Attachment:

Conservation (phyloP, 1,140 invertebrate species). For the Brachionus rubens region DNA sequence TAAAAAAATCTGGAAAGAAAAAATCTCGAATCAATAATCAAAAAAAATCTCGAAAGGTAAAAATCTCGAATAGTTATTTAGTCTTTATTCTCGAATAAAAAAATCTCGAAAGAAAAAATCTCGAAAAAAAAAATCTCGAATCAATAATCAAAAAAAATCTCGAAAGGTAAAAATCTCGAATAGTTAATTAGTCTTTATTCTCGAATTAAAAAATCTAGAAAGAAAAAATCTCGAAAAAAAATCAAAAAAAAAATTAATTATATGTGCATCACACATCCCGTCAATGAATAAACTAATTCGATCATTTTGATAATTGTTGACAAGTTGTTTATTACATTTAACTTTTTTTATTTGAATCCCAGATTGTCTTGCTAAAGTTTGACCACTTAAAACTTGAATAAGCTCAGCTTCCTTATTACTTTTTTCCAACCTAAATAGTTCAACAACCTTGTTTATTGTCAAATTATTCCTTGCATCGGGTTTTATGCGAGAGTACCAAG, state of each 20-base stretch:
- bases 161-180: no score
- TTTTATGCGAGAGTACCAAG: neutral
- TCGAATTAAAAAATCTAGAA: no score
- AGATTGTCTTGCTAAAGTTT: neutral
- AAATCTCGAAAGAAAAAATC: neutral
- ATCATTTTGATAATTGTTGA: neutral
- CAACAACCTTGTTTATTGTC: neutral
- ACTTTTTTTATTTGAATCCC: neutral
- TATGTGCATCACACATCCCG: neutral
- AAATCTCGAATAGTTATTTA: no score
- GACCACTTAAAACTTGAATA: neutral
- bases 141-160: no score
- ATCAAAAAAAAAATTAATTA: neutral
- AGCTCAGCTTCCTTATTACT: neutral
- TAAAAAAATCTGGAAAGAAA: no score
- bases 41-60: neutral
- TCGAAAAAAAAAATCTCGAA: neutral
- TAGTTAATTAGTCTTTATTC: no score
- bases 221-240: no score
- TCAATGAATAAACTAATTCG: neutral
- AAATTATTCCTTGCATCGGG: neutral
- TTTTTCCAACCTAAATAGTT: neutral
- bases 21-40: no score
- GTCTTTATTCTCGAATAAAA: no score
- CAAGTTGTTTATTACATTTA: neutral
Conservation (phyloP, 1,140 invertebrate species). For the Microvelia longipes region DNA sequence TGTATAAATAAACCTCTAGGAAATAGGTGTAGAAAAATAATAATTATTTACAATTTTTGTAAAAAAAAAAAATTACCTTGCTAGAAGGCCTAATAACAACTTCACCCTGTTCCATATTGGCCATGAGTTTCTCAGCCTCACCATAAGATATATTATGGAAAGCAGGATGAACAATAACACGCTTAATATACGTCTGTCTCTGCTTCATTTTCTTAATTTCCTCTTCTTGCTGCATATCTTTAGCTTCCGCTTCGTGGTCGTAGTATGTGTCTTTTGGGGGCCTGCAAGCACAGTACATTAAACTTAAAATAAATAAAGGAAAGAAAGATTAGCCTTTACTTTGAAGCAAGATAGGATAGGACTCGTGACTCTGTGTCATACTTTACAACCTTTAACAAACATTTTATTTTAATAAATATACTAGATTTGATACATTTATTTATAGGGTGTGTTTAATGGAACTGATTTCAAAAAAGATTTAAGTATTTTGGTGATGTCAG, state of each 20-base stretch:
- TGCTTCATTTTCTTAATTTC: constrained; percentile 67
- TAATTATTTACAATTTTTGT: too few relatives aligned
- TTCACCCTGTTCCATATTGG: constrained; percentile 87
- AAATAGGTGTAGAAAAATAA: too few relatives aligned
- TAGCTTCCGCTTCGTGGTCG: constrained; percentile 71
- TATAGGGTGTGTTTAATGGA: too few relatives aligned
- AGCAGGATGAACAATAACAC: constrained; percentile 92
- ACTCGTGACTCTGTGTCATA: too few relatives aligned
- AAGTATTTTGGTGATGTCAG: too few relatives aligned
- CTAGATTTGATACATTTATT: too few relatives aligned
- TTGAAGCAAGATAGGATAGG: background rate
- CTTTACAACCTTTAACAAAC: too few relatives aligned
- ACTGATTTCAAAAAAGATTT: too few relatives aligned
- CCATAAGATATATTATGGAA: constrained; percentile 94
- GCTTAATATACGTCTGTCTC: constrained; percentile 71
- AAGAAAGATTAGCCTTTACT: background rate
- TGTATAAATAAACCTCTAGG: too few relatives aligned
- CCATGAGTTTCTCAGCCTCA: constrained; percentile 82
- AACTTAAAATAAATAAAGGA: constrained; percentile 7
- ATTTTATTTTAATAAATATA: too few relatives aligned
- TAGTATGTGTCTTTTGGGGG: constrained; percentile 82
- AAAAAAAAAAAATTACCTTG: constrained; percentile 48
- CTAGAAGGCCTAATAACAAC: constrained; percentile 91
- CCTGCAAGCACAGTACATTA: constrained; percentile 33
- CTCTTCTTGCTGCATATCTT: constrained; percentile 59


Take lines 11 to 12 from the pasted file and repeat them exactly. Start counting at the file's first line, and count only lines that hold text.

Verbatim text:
- AAATCTCGAATAGTTATTTA: no score
- GACCACTTAAAACTTGAATA: neutral